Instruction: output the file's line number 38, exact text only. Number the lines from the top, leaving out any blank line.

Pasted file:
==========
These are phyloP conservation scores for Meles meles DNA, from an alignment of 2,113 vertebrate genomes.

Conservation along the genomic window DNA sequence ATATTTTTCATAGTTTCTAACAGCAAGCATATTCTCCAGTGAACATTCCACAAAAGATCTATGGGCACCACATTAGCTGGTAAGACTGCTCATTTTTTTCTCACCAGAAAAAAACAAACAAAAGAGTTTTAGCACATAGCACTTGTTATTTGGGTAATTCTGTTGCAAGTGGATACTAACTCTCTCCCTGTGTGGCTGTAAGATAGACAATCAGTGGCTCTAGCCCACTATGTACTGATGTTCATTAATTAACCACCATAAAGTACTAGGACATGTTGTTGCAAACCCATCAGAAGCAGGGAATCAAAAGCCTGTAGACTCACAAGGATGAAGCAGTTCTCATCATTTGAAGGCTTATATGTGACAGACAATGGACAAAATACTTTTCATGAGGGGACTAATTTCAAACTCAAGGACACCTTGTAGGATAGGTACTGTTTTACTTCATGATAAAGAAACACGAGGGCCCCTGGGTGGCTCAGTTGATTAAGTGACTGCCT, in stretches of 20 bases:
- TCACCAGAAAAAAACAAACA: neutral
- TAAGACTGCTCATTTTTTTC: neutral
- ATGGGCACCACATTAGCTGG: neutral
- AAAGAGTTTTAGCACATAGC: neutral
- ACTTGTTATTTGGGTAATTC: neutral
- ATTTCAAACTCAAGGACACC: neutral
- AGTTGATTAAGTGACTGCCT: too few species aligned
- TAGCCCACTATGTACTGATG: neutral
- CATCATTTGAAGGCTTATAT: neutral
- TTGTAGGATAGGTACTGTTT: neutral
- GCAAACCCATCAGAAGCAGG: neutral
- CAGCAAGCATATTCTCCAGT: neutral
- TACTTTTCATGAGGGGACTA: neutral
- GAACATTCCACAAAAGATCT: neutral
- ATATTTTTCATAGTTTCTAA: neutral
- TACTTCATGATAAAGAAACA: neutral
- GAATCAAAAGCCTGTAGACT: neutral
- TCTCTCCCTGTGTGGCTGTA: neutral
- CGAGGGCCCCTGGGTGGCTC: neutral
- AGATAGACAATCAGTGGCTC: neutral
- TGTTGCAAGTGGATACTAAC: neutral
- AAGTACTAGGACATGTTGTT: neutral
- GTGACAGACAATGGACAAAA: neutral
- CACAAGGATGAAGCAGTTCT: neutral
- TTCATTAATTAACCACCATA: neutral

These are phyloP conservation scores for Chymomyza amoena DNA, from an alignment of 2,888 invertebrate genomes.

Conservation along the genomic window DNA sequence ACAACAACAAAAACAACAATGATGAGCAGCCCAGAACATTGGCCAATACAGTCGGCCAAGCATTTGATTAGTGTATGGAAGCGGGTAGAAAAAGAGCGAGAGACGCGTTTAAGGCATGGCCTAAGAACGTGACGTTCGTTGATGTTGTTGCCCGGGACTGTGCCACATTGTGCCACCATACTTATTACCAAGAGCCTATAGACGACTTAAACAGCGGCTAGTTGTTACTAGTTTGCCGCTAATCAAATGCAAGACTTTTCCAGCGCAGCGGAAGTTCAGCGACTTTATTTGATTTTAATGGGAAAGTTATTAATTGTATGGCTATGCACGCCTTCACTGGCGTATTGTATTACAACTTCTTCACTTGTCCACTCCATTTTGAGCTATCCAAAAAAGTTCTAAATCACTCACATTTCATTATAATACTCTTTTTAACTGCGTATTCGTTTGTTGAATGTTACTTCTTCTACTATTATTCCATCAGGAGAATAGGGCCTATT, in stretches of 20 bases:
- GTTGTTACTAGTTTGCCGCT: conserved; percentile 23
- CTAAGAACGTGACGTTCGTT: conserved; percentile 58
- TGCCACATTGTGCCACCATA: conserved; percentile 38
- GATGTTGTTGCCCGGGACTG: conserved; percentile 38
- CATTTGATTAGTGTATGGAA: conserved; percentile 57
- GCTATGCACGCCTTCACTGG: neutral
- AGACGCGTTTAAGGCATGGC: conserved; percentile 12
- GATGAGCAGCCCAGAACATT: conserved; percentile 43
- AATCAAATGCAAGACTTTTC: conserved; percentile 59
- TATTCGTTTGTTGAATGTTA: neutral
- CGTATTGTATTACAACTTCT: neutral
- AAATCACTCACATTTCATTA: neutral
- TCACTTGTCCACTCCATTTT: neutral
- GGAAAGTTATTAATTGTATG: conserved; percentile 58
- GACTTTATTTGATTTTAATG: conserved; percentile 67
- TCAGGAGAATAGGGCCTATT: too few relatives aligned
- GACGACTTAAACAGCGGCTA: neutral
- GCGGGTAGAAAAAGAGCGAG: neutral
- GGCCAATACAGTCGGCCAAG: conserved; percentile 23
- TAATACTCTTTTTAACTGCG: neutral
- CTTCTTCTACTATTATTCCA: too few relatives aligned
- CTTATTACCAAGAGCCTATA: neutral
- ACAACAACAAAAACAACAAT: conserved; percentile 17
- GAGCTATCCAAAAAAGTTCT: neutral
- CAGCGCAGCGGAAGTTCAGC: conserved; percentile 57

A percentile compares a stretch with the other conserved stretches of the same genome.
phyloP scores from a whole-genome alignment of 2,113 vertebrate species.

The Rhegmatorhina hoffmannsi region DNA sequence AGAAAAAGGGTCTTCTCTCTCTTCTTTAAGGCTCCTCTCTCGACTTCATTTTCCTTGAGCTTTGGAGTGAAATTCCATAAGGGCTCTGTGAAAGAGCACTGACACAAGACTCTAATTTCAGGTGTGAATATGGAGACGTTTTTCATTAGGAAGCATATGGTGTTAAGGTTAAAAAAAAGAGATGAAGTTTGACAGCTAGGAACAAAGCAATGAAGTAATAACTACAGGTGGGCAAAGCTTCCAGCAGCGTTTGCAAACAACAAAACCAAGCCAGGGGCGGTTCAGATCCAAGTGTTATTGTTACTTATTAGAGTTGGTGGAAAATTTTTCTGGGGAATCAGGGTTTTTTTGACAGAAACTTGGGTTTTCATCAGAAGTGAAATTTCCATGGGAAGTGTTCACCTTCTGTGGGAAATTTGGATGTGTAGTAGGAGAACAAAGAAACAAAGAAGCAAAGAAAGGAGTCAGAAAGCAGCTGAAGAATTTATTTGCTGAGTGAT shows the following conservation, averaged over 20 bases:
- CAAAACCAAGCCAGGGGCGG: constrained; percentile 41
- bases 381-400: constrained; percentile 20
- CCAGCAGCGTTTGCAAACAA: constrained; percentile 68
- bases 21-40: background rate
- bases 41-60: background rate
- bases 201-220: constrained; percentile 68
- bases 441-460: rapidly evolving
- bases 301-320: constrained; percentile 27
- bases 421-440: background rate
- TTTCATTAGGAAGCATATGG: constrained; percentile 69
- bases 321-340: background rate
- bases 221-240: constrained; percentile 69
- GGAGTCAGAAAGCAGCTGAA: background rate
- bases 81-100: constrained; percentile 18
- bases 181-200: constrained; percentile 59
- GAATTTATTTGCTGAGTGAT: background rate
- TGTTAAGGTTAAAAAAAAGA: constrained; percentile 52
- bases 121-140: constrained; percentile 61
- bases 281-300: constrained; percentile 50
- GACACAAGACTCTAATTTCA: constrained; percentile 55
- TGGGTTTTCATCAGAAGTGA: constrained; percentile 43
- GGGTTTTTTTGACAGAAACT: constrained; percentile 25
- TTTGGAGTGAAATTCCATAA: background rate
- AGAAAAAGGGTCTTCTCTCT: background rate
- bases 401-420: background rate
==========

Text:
- AATCAAATGCAAGACTTTTC: conserved; percentile 59